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Hemp struggles to gain viability as good

Posted on April 21, 2000

By Staff, Kernel Press, The University of Kentucky

Many know the benefits of hemp from reading the inside of Cypress Hill’s “Hits from the bong.” For those who weren’t ever into that or never did a report on hemp in high school, hemp is a weed that grows anywhere, yields fibers stronger than cotton and is illegal to grow in the United States.

It’s good for the earth because it doesn’t require heavy fertilizer or pesticide and serves as a great nutrient-enhancing crop to rotate with grains and vegetables. Kentucky was once a large producer of hemp.

A University of Kentucky by UK’s Center for Business and Economic Research said cultivating and processing hemp in Kentucky could bring up to 771 new jobs and $17.6 million in worker earnings in the current market.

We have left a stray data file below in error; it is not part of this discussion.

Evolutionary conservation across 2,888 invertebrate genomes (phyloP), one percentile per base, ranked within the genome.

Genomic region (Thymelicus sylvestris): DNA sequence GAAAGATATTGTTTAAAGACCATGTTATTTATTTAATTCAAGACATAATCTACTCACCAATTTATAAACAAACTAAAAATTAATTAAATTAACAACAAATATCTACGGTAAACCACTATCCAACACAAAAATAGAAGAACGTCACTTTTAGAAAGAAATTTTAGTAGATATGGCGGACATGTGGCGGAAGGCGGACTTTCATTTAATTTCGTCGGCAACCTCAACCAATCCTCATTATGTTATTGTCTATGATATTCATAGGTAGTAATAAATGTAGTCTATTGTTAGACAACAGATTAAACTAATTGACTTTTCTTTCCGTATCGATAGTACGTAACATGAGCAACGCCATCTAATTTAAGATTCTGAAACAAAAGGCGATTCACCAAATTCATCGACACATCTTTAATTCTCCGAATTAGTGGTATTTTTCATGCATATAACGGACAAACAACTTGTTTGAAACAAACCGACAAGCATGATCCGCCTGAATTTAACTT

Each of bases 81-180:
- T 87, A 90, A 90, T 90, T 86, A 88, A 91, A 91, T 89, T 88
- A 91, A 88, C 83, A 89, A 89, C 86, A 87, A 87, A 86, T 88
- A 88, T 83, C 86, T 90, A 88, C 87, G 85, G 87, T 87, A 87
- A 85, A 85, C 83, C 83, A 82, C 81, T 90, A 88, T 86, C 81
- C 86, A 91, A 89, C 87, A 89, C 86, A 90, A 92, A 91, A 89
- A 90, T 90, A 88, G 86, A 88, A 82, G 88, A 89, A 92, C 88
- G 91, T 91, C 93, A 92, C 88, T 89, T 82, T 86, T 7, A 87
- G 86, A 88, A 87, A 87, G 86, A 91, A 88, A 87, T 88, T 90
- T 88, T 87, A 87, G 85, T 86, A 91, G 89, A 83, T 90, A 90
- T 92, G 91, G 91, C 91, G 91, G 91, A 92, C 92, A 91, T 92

Mark Berger, a UK economics professor and one of the study’s authors, told the Associated Press when the study was published that hemp is a viable crop. It can be used in paper products and textiles; as a fiberglass substitute; and as an oil in food, cosmetics and pharmaceuticals.

“We’re optimistic about the returns that can be earned from growing hemp,” he said, while at the same time cautioning that hemp is not a magic solution for farmers looking to get out of tobacco.

Hemp profits per acre could range from $220, for hemp grown for grain or straw production, to $600, for raising certified seed to be planted by other hemp growers, the University of Kentucky report said.

Copyright © 2000, Kernel Press, Inc. The University of Kentucky

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